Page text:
The technology that has allowed so many of us to work from home has also become the means of keeping us reachable at every hour of the day, with major implications for our mental health, says Andrew Pakes.

A universal presumption that work will be safe, or at least as safe as it can be, is one of the key achievements of the labour movement over the past century. Gone are the days of people crawling into moving machinery because it’s too costly to shut it down. But the new world of work brings its own challenges and it is up to us as trade unions to ensure that the rights of workers keep up with those changes.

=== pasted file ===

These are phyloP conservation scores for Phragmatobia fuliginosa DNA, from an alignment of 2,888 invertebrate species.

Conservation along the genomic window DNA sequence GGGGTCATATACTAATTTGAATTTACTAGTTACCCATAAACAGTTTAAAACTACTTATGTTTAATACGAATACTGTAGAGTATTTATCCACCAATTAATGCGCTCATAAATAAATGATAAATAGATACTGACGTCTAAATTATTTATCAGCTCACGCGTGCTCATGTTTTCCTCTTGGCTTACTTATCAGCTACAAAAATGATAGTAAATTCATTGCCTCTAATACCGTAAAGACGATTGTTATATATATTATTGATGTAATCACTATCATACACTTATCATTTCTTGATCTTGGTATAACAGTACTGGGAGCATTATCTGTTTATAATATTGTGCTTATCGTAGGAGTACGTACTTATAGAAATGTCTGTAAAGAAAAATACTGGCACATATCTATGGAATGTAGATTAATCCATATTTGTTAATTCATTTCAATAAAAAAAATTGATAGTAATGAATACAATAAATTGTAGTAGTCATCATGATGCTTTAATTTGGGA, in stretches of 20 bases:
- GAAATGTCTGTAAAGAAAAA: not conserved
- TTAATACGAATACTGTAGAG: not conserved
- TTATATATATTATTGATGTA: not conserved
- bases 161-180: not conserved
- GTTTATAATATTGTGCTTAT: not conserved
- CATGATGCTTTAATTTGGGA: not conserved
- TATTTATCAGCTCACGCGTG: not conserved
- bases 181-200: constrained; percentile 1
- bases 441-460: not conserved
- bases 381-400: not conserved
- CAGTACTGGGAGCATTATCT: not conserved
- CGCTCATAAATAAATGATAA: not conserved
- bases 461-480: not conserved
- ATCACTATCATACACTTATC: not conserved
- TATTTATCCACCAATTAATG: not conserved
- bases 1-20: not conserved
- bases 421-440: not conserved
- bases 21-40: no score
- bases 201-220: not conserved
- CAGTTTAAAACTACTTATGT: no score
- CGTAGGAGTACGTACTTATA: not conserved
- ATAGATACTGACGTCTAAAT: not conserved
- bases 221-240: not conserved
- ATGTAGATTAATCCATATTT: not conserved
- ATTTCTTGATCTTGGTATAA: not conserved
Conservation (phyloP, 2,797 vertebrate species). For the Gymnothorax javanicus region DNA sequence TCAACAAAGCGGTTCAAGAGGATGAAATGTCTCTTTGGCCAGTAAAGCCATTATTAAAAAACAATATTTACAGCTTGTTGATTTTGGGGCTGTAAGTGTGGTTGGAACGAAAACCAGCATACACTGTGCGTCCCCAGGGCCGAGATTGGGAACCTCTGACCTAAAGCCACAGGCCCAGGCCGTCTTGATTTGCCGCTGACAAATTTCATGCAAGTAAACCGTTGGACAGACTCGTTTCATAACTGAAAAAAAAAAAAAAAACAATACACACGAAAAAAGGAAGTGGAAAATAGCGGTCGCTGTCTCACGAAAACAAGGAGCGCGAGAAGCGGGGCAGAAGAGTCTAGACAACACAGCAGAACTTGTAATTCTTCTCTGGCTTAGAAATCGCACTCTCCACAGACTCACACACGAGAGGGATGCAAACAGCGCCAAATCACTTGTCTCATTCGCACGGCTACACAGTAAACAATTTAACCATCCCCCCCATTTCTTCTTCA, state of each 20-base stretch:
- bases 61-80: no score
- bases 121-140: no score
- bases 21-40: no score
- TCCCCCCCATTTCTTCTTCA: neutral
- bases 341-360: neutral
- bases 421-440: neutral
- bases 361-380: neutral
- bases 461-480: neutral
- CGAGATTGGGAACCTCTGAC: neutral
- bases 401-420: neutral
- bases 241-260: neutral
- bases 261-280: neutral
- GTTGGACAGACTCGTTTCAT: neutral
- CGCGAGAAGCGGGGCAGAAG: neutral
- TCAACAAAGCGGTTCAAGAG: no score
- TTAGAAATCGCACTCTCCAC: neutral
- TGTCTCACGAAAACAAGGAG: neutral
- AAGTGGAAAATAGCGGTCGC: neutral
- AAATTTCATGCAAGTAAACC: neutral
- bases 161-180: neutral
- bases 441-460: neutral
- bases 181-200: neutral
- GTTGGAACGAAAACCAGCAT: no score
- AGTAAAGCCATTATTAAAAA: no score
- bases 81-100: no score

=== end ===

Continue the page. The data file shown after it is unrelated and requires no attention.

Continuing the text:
When we think of safety at work many will tend to think about things such as portable appliance testing, fire safety and all those other more specific procedures, depending on your place of work and the technology that you are operating. But more and more, the leading industrial cause of time off work is poor mental health — and being contactable at all times is one factor that can feed into that.

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